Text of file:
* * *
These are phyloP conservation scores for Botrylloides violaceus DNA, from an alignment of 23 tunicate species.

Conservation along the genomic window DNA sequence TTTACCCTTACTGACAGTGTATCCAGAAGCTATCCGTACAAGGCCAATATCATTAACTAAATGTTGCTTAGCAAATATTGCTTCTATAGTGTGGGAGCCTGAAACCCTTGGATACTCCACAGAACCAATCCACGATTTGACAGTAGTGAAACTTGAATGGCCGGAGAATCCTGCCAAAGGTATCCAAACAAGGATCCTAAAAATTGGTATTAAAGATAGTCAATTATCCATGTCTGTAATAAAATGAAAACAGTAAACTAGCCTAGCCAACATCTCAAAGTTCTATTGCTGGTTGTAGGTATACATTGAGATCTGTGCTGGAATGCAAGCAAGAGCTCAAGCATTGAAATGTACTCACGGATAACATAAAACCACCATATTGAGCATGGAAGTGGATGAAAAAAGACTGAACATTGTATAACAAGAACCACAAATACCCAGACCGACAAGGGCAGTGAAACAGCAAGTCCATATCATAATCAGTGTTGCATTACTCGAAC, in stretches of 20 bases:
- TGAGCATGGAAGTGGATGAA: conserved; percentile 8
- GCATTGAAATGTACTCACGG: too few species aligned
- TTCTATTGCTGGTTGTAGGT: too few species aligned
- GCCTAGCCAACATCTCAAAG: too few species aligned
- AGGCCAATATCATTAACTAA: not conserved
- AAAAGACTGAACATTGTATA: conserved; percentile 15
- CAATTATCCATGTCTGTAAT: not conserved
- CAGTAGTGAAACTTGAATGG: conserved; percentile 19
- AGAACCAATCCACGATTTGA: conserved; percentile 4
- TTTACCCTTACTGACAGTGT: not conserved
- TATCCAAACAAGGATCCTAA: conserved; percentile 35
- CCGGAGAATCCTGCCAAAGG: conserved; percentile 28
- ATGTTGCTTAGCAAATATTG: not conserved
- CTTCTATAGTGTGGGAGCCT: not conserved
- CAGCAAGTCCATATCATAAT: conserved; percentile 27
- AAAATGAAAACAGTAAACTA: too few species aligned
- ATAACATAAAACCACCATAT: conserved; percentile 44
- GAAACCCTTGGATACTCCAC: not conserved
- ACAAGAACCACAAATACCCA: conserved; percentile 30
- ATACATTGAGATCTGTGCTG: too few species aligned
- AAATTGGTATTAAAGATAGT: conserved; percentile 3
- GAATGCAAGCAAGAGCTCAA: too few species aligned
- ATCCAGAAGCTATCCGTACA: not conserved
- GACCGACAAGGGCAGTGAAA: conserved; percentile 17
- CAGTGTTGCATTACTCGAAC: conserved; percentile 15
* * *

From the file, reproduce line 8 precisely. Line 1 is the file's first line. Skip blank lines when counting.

- AAAAGACTGAACATTGTATA: conserved; percentile 15